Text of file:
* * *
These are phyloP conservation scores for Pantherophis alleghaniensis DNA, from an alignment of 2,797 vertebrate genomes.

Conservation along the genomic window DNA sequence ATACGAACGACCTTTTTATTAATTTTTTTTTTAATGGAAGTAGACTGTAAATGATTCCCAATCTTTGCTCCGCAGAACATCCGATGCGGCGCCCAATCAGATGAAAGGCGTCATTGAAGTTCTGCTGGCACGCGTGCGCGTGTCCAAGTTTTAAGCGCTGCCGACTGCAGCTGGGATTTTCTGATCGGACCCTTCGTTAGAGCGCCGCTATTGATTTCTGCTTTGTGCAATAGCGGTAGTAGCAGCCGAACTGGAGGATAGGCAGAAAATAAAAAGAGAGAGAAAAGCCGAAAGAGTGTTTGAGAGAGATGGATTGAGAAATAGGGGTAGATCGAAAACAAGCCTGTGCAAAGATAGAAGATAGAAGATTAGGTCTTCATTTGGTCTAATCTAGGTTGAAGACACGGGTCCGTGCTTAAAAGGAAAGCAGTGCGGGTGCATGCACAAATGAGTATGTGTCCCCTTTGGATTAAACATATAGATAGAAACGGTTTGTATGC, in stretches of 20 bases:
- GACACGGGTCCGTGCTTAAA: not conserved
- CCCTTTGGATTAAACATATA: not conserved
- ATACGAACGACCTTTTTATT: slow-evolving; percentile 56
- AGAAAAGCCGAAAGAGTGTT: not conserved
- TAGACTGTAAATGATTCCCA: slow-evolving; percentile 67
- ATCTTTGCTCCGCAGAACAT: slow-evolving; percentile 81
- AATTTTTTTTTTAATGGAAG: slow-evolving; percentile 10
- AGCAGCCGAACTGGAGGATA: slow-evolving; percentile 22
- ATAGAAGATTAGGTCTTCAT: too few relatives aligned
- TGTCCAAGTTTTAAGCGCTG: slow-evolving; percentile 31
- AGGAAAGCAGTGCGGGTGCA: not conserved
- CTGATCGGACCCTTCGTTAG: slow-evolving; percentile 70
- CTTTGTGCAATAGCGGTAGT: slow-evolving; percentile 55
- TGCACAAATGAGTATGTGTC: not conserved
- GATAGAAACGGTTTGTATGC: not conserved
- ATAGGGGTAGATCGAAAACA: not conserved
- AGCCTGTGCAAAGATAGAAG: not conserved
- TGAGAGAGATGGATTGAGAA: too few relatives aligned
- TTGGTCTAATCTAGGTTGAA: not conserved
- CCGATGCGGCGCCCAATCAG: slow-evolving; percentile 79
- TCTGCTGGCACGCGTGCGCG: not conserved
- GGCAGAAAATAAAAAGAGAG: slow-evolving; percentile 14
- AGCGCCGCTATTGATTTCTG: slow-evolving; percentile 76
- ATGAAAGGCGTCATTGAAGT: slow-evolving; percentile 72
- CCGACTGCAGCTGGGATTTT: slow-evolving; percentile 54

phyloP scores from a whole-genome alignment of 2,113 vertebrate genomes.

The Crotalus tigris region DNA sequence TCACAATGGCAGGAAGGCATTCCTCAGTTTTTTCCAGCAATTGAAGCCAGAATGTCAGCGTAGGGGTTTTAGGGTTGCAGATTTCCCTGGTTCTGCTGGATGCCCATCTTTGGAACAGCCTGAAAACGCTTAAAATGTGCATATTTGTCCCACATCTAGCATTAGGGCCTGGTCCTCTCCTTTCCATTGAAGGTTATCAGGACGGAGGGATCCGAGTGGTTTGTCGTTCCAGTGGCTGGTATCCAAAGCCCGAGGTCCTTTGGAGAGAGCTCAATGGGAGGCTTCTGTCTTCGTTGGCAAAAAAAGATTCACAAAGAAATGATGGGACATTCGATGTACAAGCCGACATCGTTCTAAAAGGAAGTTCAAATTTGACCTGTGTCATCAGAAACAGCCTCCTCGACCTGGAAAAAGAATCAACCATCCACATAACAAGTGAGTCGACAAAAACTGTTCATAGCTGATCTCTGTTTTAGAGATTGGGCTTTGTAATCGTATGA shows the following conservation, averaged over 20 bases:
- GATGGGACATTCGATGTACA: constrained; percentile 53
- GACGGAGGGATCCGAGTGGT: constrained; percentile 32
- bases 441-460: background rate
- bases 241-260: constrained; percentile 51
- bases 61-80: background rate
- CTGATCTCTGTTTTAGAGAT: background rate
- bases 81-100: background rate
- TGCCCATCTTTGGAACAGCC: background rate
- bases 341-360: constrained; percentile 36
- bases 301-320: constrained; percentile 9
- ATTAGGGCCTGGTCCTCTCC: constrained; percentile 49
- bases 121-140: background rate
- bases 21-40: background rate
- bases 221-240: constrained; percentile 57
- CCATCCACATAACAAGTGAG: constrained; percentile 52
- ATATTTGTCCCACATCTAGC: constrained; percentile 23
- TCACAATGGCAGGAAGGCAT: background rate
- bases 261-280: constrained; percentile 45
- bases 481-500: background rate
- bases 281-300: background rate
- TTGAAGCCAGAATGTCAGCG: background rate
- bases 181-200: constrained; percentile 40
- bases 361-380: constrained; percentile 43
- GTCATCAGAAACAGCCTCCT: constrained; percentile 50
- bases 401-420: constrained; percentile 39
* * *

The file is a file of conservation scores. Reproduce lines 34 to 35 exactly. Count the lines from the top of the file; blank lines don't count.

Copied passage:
- bases 61-80: background rate
- CTGATCTCTGTTTTAGAGAT: background rate